The book is markedly different from Warriors For The Working Day, another account which included a description of a tank regiment advancing through Normandy. Peter Elstob’s writing is much more, for want of a better word, poetic, while Foley’s words have more the feel of a diary. He also concentrates more on the mechanics of the war, rather than the emotions of the men fighting it. That isn’t to say that Mailed Fist isn’t well written, and there are some memorable passages, such as this description of a column of German prisoners:
“One cheerful imp-faced man – obviously the platoon jester – gave a Nazi salute grinned broadly as he turned it into a mime of pulling a lavatory chain. At the end of the column came a boy, he looked about thirteen years old and as he stumbled past he used the sleeve of his greatcoat to wipe the tears from his eyes.”
If you hadn’t worked it out from the featured illustration, the book’s title refers to the cap badge of the Royal Armoured Corps. Mailed Fist is a highly readable and authentic account of a crucial stage during WW2. It is published by the Imperial War Museum, and will be available on 21st April.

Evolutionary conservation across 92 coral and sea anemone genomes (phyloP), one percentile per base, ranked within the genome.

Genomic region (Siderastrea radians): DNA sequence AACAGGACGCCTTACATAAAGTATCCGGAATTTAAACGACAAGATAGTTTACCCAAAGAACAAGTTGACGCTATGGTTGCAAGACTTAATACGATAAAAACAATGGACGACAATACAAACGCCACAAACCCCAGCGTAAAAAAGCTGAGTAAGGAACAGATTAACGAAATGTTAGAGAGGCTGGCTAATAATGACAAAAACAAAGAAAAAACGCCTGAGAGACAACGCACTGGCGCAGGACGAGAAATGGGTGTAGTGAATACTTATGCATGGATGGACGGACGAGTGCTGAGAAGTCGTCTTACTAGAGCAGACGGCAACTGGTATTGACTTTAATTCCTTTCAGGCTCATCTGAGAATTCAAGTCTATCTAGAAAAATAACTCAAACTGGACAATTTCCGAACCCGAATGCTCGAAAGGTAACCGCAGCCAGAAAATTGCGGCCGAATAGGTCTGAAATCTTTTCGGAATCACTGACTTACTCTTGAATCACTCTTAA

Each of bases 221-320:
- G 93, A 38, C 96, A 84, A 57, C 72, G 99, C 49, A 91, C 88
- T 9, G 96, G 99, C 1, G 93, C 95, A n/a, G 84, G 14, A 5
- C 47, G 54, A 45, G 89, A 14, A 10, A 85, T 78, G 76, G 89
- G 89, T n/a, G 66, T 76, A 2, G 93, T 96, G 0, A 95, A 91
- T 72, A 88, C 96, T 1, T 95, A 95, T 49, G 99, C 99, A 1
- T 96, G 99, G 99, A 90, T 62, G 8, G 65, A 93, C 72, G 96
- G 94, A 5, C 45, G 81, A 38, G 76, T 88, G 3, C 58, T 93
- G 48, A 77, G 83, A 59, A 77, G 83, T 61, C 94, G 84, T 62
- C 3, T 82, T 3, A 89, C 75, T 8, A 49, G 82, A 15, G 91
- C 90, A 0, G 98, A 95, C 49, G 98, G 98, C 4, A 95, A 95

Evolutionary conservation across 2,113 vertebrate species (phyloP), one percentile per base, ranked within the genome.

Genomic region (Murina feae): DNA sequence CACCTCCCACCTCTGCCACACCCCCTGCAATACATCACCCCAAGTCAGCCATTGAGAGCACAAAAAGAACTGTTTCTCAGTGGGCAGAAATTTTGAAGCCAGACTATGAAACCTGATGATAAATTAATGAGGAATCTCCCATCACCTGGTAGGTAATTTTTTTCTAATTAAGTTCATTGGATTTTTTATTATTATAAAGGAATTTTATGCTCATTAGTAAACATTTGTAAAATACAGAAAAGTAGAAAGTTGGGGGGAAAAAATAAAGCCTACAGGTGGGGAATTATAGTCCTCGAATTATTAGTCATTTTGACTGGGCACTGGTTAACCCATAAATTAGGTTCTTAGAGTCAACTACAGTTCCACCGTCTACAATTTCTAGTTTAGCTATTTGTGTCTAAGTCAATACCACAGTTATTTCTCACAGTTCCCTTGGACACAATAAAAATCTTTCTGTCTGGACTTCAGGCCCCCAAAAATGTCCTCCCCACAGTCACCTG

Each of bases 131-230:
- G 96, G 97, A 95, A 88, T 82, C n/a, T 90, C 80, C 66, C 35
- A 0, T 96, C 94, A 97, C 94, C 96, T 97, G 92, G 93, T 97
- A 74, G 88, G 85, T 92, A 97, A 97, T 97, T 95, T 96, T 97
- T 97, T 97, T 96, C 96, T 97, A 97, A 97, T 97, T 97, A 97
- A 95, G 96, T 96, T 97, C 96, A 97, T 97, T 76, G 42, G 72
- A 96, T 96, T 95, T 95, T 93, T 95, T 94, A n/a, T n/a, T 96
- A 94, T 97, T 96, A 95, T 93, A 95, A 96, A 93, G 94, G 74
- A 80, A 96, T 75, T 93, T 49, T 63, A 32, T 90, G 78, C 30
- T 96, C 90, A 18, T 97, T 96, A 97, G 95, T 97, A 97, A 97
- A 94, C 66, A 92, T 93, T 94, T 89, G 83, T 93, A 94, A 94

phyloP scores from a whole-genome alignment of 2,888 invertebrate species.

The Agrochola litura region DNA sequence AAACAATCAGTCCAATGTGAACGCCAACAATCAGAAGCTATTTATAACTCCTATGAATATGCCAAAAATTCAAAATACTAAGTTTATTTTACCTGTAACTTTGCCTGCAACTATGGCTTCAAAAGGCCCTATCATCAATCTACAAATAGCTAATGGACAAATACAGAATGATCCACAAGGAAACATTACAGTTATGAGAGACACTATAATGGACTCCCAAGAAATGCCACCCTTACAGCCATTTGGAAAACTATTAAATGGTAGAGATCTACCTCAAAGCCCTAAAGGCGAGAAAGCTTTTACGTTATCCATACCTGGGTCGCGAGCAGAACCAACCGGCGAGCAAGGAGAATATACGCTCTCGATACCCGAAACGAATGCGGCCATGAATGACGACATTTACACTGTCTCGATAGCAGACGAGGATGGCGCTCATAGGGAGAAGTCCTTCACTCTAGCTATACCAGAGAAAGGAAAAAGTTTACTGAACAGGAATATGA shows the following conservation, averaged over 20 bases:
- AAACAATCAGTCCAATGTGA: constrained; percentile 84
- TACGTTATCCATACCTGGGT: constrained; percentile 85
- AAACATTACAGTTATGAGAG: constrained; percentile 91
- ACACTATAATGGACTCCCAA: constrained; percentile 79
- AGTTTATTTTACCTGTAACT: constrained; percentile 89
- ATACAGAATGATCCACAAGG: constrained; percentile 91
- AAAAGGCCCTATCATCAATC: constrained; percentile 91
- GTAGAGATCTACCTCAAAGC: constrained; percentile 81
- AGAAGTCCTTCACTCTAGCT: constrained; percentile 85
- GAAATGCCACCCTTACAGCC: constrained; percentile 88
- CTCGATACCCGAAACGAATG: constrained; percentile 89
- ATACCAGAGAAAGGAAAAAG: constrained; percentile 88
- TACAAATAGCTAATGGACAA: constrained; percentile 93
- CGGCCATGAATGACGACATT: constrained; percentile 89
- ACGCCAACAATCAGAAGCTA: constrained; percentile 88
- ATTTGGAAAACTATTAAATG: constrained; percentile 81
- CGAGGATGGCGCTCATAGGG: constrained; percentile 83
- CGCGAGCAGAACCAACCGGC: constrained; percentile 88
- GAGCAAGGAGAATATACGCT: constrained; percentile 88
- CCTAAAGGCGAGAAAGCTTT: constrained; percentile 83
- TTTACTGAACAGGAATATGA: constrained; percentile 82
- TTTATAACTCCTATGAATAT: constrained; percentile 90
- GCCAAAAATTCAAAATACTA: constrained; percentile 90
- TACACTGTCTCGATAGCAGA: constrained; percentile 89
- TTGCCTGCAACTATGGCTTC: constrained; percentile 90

GLOSSARY OF SOME MILITARY TERMS USED IN THE BOOK
BESA British version of a Czech machine gun, frequently mounted in WW2 British tanks. Fired 7.92 Mauser rounds.
BOCAGE Countryside in Normandy typified by small fields, dense hedgerows and sunken roads. Difficult country for offensive warfare but ideal for defenders.
CHURCHILL British tank, well armoured, but lacking the firepower of its German adversaries. Still in use in the 1950s.
ENSA Entertainments National Service Organisation – dedicated to bringing light entertainment to serving military units.
LST Landing Ship, Tank. American boat used to transport tankson D-Day
PANTHER German tank considered one of the best of the war in terms of fire power, protection and mobility.
SHERMAN The ubiquitous Allied tank of WW2. American designed and built, easy to run and maintain, produced in huge numbers.
SPANDAU German machine gun, firing up to 1200 rounds a minute/Known to the Allies as ‘Hitler’s Buzzsaw’.